MANILA—The Government of the Republic of the Philippines (GRP) has completed its peace panel in time for the anticipated resumption for formal talks with the National Democratic Front of the Philippines (NDFP) later this month, its chief negotiator in an interview said.
GRP negotiating panel chief and Department of Labor and Employment Secretary Silvestre Bello said they have completed their negotiating team with the addition of two lawyers who will represent marginalized sectors.
“Now we have Atty. Angela Librado, who will represent the women sector, and Atty. Noel Felongco who will represent the indigenous peoples,” Bello said.
Librado and Felongco will join Bello, former congressman Hernani Braganza and former Commission on Elections commissioner Rene Sarmiento at the resumption of formal peace negotiations with the NDFP in Oslo, Norway either on July 27 or some time in August.
Librado, incumbent Barangay Matina chairperson and former Davao City councilor, is a known women’s rights advocate.
Felongco is from Cagayan de Oro City and, according to Bello, is an anti-irresponsible mining advocate.
Bello also announced the appointment of former GRP peace panel member Atty. Efren Moncupa as head of their reciprocal working committee on socio-economic reforms as well as Ateneo de Manila University School of Law dean Sedfrey Candelaria as head of their technical working committee on political and constitutional reforms.
Bello said the GRP has yet to appoint someone to their technical working committee on end of hostilities and disposition of forces, although he already consulted Department of National Defense Secretary Delfin Lorenzana and National Security Advisor Hermogenes Esperon Jr.
“They (Lorenzana and Esperon) have already submitted some names who will head this committee in behalf of the GRP peace panel. Or it could even be Sec. Esperon himself,” Bello said.
Bello described their panel as apolitical, saying Braganza was from the Benigno Aquino administration and is closely identified with defeated presidential candidate Manuel Roxas while Sarmiento is also closely identified with former President Arroyo as a member of her peace panel.
“It appears the President (Duterte) decided to harness all the so-called institutional memories of those involved in the peace process to accelerate the process,” Bello said.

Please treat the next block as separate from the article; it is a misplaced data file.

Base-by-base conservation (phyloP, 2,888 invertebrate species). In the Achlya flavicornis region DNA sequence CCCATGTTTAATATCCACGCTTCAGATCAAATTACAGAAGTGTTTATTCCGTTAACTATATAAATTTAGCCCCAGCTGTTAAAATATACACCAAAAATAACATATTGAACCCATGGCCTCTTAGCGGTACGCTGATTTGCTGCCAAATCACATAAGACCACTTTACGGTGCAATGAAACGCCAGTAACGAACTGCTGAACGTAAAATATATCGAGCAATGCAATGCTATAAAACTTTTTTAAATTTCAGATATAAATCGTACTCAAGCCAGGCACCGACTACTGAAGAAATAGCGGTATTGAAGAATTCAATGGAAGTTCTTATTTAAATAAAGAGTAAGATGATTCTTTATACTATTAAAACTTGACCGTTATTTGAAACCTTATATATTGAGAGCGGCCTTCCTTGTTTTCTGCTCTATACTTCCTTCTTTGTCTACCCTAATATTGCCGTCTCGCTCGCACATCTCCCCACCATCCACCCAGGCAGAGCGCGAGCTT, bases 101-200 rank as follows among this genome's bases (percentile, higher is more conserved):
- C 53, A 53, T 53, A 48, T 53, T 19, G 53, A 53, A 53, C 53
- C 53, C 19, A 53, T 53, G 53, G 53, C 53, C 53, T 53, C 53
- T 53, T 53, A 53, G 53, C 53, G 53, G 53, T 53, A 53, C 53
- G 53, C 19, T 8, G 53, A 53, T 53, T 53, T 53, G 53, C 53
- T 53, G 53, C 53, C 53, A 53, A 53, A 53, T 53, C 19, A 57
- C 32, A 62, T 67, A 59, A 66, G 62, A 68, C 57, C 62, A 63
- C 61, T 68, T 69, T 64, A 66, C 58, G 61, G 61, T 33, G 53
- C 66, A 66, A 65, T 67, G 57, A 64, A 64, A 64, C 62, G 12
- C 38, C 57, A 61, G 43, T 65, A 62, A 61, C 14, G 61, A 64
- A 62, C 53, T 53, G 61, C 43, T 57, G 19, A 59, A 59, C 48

NDFP chief political consultant Jose Maria Sison welcomed the completion of the GRP peace panel, saying he thinks they are a reasonable lot.
“Congratulations to them…We negotiated with most of them before, with positive results, especially in the making of formal agreements,” Sison said.
Bello, Braganza and Sarmiento have been members of GRP peace panels under the Fidel V. Ramos and Gloria Macapagal-Arroyo administrations that have signed at least 10 major agreements and statements with the NDFP, including the Joint Agreement on Safety and Immunity Guarantees (JASIG) and the Comprehensive Agreement on Respect for Human Rights and International Humanitarian Law.
Presidential Adviser on the Peace Process chairperson Jesus Dureza, who will oversee the Duterte administration’s forthcoming peace negotiations with rebel groups, has also signed major written agreements between the Ramos government and the NDFP either as advisor or witness.
The NDFP for its part will still be represented by its chief negotiator Luis Jalandoni and veteran panel members Coni Ledesma, Fidel Agcaoili, and Juliet de Lima.
They are hoping to be joined by long-time consultant and JASIG-holder Allan Jazmines who has been in detention since his arrest by the Armed Forces of the Philippines in 2011 mere hours before the start of formal talks between the NDFP and the Aquino government.
Sison also agreed with Bello about the goodwill and confidence generated by GRP President Rodrigo Duterte and the continuing cordiality of both sides of the negotiations.
“After all, we are striving to do our best for the benefit of the Filipino people,” Sison said.
Meanwhile, Bello said he is more accustomed to using the acronym GRP, which stands for the Government of the Republic of the Philippines, instead of GPH, which stands for the Government of the Philippines, adopted by the Aquino government in 2011.
“I’m used to it (GRP); it’s been like that before,” Bello said.
He added it would be more convenient to revert to using ‘GRP’ since 10 agreements have been signed under the acronym.
“I agree with Bebot (Silvestre’s nickname) Bello that we ought to resume using GRP in order to be consistent with its use in the previous agreements,” Sison, for his part, said.
Aside from the Oslo Joint Statement of February 2011, no agreement has been signed under the name Government of the Philippines and its acronym GPH. # (By Raymund B. Villanueva. Featured photo courtesy of Hernani Braganza)